Old-school Konami tunes upgraded, but only marginally so.
Reader review by Daniel Lopez
When I started listening to this disc, I had already been spoiled several times over by the Konami Battle the Best disc and was, for some reason, expecting something along those lines - screeching guitars, throbbing baselines, and unrelenting drums. That was my mistake. As this disc's music was done in the "grade up" style, where higher-grade synthesizers and some live instruments are used to reproduce original game songs, it couldn't really be expected to live up to the standards set by the Battle series. But once you accept it for what it is, Konami GM Hits Factory can be found to have its own unique strengths.
The disc starts out with a strong version of "In the Wind", the theme for the first half of Gradius III's third stage. This is a prime example of the grade-up method done right. There are solid drum effects, and the guitar is real (I think). It has not been fully orchestrated (or Metallica-ized), so it still maintains some of that "gamey" feeling, but it's still highly listenable. The same goes for the other two Gradius III songs, "Hit and Away" and "Legend", but doubly so for Legend. Its arrangement shucks the speedy action-oriented form of the original for one that emphasizes the majesty of the melody. While it may not stir you to start saying the pledge or anything, it is still very powerful, in a calm, quiet way.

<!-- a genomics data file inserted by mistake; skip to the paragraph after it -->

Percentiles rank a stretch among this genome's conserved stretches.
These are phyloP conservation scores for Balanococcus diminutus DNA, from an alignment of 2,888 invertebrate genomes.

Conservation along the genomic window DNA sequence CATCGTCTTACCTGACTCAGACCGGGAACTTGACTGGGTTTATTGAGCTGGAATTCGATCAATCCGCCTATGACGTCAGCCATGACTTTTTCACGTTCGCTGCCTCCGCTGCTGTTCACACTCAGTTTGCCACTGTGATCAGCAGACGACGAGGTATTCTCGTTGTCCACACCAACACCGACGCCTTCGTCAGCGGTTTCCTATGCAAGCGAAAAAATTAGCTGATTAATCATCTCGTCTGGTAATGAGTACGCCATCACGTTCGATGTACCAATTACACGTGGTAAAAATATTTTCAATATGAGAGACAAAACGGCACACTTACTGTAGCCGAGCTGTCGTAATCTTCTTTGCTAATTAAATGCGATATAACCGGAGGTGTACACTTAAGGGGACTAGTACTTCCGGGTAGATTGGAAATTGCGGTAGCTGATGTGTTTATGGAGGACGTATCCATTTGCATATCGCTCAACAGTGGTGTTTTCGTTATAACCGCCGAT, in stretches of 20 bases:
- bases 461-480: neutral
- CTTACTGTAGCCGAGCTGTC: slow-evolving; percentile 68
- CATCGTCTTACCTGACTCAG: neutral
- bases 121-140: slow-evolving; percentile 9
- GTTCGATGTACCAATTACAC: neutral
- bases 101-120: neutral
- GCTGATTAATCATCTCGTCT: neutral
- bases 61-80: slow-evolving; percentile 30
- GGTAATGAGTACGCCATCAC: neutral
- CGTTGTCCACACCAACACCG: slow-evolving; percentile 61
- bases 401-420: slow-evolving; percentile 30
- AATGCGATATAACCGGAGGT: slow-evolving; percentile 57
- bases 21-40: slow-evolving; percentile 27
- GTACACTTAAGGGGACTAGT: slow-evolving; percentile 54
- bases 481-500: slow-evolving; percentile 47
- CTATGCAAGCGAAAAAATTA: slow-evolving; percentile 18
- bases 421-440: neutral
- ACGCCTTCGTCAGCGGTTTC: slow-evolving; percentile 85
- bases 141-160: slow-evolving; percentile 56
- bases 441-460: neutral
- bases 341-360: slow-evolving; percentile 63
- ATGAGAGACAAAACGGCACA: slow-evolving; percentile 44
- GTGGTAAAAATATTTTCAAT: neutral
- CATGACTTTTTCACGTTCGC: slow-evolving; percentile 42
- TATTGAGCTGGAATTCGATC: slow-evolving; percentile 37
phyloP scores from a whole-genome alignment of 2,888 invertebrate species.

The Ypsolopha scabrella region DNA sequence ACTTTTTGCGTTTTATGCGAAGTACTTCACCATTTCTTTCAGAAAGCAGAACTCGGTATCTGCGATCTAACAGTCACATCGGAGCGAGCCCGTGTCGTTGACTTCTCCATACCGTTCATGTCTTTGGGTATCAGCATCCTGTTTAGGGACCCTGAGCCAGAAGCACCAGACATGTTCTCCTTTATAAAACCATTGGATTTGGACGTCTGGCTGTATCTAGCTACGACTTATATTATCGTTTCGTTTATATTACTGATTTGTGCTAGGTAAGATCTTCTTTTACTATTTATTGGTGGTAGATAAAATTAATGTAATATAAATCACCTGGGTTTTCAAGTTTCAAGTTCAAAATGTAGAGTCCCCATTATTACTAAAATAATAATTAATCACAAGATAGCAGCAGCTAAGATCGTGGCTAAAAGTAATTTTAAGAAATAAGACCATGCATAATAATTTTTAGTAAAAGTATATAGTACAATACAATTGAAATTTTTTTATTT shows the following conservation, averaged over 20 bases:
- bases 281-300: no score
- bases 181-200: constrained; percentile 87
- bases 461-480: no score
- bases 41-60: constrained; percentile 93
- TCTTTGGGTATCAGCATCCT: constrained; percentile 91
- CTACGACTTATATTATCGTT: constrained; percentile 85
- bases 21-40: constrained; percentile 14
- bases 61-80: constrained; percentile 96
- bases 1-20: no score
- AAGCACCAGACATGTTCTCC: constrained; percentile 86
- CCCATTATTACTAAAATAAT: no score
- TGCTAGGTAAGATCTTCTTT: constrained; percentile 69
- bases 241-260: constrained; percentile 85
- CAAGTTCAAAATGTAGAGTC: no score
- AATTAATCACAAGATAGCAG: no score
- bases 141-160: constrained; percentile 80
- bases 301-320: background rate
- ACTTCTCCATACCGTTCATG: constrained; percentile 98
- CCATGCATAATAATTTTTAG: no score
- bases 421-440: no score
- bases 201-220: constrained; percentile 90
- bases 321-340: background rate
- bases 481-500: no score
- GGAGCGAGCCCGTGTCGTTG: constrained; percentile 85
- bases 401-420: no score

The Dracula (Castlevania) tracks are good, although rather underwhelming. The grade-up here was done a little too literally, and some of the weaknesses of the original songs manifest themselves - sometimes painfully. This is especially true halfway through the live version of "Vampire Killer", which is actually more of a medly of the music from the very first Dracula game. These songs, like many on the disc, have a way of growing on you, though, and you may find yourself listening to them more than you might have thought.
Definitely the weakest parts of the disc are the A-Jax tracks. The synths used on these songs seem to be of lower grade than those used on the rest of the CD, and the melodies they play are rather plain. These songs retain too much of the gamey feel, and it cheapens the effect of the grade-up. Even on the new mix track, "Final Command", there are spots where the music almost says out loud, "I came from a late-'80s/early-'90s Japanese game, hear me roar."
The last game to be given a cover by this disc is Salamander, known as LifeForce stateside. Time was not very kind to these tracks either, but nostalgia may cause you to play them regularly. The grade-up itself was fine, sometimes exceptional, but not quite enough to make up for the dated songs.
In the end, this CD is a worthwhile buy if you like your arrangements graded up, or if you are a real fan of classic Konami game music. Otherwise, you may want to look to the Battle Series for something of a more dramatic change. If you want some rewarding listening that you almost have to study to truly appreciate, though, Konami GM Hits Factory II will keep you busy for quite a while.